Today many of our students along with their families and friends are all very strongly focused on the A Level results that will emerge in the next few hours. All of us will be very proud of them and it was very helpful to see the tweet that Chichester Diocese published which is on the image here stating “Prayers today for the many young people receiving their #AlevelResults . Lots of help at hand in local schools to help make the right decisions! Take care everyone.” A few minutes later a campaigner and communicator Sophie Walker posted her tweet “Ah, A-levels results day. When everyone over the age of 50 remembers how much harder it was then.. Good luck to everyone waiting for grades today. You have come through so much already. Big love to you all. #AlevelResultsDay2022” Another person who has raised this theme is Caroline Lucas who is my MP and who had written a couple of questions that were sent over to Parliament and were answered yesterday. The questions are shown below and then the answer which Andrea Jenkyns has provided. The first question is here.
Caroline Lucas: To ask the Secretary of State for Education, whether UCAS plans to analyse its data to track young people who (a) receive lower A Level grades in the 2021-22 academic year than predicted as a result of their academic performance having been adversely affected by lockdown and other restrictions introduced to prevent the spread of covid-19 during 2020 and 2021 and (b) will consequently be without any Higher Education place at the end of the 2022 admission round; what discussions she has had with UCAS on steps to take to support young people in that position; and if she will make a statement.
And here is the second question
To ask the Secretary of State for Education, whether she has made an estimate of how the number of finally unplaced young people at the end of the 2022 university admission round will compare to years prior to the covid-19 outbreak; if she will make it her policy to (a) fund additional and specific careers guidance and pastoral support, (b) make available an additional year of full further education funding, (c) provide additional access provision in Higher Education and (d) undertake any other measures needed to support young people in that position; and if she will make a statement.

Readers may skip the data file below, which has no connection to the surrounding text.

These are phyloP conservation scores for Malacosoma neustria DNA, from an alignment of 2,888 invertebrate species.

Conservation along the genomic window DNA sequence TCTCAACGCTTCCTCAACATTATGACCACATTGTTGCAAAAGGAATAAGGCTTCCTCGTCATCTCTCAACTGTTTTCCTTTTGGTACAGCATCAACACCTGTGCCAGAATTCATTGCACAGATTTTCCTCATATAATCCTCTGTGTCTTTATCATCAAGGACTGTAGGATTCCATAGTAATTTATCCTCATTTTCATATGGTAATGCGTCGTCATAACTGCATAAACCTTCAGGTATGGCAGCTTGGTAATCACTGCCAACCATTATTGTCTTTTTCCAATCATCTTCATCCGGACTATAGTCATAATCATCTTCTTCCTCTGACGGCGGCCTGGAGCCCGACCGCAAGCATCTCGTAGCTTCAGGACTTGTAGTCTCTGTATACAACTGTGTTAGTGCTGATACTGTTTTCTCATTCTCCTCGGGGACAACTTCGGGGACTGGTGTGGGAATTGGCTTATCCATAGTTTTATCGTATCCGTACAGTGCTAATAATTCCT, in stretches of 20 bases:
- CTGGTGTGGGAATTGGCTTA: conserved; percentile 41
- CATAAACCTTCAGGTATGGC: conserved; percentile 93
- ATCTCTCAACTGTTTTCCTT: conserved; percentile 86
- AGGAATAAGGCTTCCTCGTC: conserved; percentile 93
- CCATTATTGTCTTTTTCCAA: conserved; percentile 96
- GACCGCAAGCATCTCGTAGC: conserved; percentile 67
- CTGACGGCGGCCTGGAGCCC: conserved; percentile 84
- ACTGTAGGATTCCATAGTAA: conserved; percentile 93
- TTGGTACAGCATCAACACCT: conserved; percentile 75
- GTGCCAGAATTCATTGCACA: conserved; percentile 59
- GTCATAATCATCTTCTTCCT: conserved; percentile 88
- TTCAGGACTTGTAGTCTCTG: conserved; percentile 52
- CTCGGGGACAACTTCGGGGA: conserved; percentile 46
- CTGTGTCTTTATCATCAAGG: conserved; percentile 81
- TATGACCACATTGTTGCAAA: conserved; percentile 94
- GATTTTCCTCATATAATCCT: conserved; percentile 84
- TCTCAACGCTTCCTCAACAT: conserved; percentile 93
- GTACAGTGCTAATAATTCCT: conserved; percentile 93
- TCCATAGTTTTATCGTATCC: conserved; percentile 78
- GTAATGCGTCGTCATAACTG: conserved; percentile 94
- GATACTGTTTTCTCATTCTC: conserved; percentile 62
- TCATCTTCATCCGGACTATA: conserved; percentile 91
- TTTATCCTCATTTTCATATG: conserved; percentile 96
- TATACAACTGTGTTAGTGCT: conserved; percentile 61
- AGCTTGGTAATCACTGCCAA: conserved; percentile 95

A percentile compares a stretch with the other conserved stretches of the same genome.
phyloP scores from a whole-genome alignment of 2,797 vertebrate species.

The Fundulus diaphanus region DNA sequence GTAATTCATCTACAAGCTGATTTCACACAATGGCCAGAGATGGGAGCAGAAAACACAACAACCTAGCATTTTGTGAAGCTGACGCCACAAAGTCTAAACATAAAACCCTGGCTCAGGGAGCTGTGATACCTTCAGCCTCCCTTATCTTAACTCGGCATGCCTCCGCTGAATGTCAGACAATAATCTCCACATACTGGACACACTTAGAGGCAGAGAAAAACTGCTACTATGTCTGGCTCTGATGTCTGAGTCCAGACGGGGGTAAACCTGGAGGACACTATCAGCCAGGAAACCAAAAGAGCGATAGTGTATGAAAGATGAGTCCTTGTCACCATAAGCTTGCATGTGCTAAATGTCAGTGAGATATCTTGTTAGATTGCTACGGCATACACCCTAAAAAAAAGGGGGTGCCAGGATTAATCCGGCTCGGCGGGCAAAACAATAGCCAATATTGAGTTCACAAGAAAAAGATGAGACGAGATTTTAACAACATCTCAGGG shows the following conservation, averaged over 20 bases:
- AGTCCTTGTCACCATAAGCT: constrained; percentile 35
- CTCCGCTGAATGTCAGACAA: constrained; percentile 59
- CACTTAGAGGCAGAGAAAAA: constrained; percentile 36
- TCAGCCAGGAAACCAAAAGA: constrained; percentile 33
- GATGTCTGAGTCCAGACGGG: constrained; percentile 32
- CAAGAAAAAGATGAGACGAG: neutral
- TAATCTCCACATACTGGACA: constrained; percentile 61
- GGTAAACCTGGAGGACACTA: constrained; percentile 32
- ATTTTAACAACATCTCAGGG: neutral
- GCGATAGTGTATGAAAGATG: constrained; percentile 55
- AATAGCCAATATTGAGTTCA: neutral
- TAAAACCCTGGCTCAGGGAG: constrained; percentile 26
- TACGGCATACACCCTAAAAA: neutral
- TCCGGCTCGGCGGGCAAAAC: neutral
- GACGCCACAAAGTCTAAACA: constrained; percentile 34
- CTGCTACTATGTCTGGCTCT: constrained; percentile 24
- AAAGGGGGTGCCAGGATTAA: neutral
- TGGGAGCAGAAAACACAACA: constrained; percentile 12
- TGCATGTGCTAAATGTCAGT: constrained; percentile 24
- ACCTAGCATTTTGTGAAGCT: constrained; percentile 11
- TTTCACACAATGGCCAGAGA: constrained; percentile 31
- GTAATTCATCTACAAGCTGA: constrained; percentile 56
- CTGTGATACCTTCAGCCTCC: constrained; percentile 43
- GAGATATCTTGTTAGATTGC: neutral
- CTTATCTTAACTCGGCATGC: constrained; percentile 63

And this is the response from Andrea Jenkyns which was submitted for both of these questions
Andrea Jenkyns: The Universities and Colleges Admissions Service (UCAS) operates as an independent charity and is separate from the government. The department will continue to work closely with UCAS, schools, colleges, awarding organisations, and the higher education (HE) sector to support the 2022 intake of students, so they can go on to their next step in life, whether that is university, further training, or work.
In November 2021, my right hon. Friend, the former Minister for Higher and Further Education, wrote to Vice Chancellors to recognise the hard work and dedication that the sector has shown to students throughout the 2021 and 2022 admissions cycles. The former Minister asked that additional resilience is built into strategies for the 2022 HE admissions cycle. HE sector bodies were engaged through the HE Taskforce to commend them on their efforts to date and to ask that they continue to put students first.
In June 2022, UCAS reported that 281,500 UK 18-year-olds were holding a firm offer, up 7,000 on last year and the highest on record. UCAS expect more students than in previous years to gain a place at their firm choice institution. It expects that on A level and T Level Results Day the majority of students are likely to be confirmed at their firm choice. However, it is important to note that the exact numbers will not be known until 18 August, A level and T Level Results Day.
If students do not get the required grades, their preferred HE provider may still offer them a place. In the first instance, students are encouraged to talk to their school or college, or to their preferred university, who may be able to offer some flexibility. Students can also seek advice from the Exam Results Helpline run by the National Careers Service. UCAS will help thousands of students to find places through Clearing or explore other options once they have received their grades and predict that over 30,000 courses will be available. Last year, 56,225 students (10%) entered university via Clearing.
While HE opens many doors for those who study at this level, it is by no means the right option for everyone, including those with the highest grades. There are multiple options for students to progress, including HE but also traineeships, T Levels, apprenticeships, the Kickstart scheme, and higher technical qualifications.